A big part of the appeal of folklore monsters is the superstitions and common wisdom of how to overcome them. In the video Dave mentions things like copper pennies pinning a creatures shadow to the ground, and in some folklore driving an iron nail into your home’s doorframe prevents supernatural entities from entering. In Zee’s video he talks about things like chewing a root to gain immunity to a creature’s effect, or how it might only be harmed by a blade buried in a grave for 10 years. I found a website listing a bunch of supernatural creatures from myth along with weaknesses and there’s a ton of ideas right there for your folklore monsters.
To really make things interesting, I might even incorporate the idea of villain actions for this yeth hound. The idea of villain actions is adding special turn based actions to a creature that creates an arc to a combat encounter. This is particularly useful for a solo creature because of the action economy — especially a creature with only a single attack action like the yeth hound. Check out more about villain actions here.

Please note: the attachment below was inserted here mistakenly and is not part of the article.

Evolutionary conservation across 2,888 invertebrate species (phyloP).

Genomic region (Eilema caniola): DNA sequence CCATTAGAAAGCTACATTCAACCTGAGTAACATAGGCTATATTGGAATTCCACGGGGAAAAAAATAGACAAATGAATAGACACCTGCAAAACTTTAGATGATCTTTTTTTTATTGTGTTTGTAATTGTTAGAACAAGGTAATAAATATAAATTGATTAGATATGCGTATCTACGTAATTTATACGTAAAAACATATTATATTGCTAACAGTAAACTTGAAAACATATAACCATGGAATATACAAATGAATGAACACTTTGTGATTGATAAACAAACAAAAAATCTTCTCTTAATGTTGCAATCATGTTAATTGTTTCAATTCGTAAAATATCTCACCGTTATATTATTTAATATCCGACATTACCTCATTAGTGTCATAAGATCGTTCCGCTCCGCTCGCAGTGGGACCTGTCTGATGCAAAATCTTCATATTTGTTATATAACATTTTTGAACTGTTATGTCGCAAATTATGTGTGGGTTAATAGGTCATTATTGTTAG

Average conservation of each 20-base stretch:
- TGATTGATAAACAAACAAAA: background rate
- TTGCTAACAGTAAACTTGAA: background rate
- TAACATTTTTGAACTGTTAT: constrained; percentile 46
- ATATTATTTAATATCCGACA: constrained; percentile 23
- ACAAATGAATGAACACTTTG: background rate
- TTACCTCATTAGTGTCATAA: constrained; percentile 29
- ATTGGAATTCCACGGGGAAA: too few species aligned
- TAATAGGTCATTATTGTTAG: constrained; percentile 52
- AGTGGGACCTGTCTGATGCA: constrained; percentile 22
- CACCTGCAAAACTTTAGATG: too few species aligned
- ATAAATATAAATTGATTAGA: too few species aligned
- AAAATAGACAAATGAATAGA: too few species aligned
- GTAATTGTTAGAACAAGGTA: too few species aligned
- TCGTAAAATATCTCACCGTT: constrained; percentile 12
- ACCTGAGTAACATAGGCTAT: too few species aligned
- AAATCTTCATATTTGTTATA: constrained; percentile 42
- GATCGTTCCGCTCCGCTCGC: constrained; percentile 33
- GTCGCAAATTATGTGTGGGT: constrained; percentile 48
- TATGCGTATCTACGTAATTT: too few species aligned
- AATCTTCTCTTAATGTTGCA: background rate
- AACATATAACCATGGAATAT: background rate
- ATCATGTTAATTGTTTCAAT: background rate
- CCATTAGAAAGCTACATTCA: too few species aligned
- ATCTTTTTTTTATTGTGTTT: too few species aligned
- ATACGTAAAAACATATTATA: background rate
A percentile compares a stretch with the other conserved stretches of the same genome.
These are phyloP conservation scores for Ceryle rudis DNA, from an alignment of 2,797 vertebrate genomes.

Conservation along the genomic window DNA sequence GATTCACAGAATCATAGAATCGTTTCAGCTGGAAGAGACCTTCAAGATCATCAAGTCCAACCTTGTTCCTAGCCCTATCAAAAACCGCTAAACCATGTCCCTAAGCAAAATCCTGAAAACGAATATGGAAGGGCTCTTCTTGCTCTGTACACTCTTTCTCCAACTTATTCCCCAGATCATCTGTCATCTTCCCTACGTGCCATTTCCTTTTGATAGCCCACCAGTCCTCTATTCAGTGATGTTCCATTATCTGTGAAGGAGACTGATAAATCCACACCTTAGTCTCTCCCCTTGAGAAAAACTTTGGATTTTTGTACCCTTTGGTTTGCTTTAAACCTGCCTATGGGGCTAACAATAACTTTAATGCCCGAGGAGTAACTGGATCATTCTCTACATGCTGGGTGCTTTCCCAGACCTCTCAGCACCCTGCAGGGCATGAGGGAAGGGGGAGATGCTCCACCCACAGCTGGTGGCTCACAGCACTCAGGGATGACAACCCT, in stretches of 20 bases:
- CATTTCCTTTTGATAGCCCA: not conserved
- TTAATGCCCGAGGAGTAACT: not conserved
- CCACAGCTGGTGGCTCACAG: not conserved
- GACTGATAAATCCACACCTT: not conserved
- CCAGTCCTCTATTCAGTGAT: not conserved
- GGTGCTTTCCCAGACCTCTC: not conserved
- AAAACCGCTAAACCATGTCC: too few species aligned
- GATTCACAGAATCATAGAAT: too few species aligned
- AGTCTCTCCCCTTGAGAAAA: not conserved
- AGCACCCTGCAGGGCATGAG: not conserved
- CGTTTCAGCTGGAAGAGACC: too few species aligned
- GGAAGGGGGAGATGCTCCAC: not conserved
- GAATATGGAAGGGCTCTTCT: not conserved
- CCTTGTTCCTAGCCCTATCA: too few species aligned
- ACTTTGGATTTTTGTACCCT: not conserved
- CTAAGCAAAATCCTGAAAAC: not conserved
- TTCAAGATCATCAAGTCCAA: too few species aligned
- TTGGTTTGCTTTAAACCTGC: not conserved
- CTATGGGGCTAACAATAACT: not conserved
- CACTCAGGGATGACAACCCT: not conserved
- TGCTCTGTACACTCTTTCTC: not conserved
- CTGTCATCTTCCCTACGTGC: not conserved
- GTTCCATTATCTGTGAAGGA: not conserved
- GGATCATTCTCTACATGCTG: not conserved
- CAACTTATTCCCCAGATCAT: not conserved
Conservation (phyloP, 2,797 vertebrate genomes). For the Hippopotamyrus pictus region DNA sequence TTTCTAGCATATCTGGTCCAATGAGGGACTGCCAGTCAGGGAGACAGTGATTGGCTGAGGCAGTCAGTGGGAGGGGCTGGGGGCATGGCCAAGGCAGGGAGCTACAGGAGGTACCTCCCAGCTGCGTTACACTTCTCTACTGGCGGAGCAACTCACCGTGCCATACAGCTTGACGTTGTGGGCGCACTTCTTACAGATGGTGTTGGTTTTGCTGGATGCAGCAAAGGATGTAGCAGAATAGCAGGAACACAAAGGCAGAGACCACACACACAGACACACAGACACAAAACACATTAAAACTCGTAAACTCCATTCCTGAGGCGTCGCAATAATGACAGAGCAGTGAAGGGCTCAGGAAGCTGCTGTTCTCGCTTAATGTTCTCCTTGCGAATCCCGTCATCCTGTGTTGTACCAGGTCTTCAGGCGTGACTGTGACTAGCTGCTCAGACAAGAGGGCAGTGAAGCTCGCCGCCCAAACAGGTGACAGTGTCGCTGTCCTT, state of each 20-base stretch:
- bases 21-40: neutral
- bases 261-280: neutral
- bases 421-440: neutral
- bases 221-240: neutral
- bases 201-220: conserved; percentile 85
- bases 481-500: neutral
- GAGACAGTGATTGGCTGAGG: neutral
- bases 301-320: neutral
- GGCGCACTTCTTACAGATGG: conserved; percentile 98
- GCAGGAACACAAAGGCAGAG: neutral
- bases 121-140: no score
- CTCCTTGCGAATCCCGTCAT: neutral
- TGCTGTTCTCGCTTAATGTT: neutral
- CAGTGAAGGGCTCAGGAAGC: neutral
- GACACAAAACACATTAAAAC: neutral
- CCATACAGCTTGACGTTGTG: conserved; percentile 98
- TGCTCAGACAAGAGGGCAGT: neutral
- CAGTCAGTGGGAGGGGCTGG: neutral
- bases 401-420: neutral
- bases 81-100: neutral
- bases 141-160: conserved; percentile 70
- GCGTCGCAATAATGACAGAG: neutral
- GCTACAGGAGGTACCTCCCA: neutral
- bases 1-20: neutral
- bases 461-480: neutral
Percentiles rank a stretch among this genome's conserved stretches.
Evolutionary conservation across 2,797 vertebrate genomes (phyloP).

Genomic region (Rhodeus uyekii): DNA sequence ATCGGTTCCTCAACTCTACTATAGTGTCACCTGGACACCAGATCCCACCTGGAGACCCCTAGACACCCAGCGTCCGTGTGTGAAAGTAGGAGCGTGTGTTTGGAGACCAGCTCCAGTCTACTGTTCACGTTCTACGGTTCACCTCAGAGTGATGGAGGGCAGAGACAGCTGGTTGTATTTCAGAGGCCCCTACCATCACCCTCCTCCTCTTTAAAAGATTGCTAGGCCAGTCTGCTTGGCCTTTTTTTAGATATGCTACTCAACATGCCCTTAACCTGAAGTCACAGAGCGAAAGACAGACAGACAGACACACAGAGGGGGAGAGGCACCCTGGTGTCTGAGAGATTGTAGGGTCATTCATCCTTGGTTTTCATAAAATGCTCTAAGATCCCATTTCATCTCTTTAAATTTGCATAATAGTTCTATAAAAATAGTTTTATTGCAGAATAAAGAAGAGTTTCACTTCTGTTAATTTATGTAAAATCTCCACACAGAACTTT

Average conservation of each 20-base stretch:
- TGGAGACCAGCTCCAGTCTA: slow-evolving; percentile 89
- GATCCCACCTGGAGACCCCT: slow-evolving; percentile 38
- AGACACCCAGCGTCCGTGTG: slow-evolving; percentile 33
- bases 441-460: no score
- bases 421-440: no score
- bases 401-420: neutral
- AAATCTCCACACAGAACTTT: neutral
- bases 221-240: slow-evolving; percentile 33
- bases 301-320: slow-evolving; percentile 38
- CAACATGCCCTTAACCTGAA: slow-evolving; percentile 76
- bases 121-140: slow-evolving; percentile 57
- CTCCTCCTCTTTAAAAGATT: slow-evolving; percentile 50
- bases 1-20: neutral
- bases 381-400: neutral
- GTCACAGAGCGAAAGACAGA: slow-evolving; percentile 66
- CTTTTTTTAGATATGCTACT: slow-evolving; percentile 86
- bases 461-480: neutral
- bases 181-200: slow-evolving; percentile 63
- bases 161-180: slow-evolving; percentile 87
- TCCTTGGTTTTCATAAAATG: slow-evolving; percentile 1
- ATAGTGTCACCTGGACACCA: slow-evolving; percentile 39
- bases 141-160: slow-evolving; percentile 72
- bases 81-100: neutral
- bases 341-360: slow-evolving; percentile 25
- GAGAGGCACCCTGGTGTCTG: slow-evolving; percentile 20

Since this Witcher style monster I’m creating with the yeth hound is for our Nerdarchy team game I don’t want to give away too much yet, but I’ve definitely got plenty of elements inspired by these videos to put a dynamic situation in front of the characters. I know these players well and I’m sure Dave, Ted, Megan and Steven will surprise me and create fun situations together surrounding our unique yeth hound. Behind the scenes I’ve already got a name and story for this monster and there’s people and places they can discover where they’ll find information and resources to overcome the challenge, if they decide to follow up on this particular adventure. Adventure logs tend to fill up pretty quickly in my 5E D&D games.
Before you head off to create your own Witcher style monster for 5E D&D, I’ll leave you with a clue about the yeth hound. Is it a clue to defeating the creature? A hint about its master? When it comes to folklore monsters you never know…
“A ship comes on a sea of bones, but treasure waits behind a silver skull.”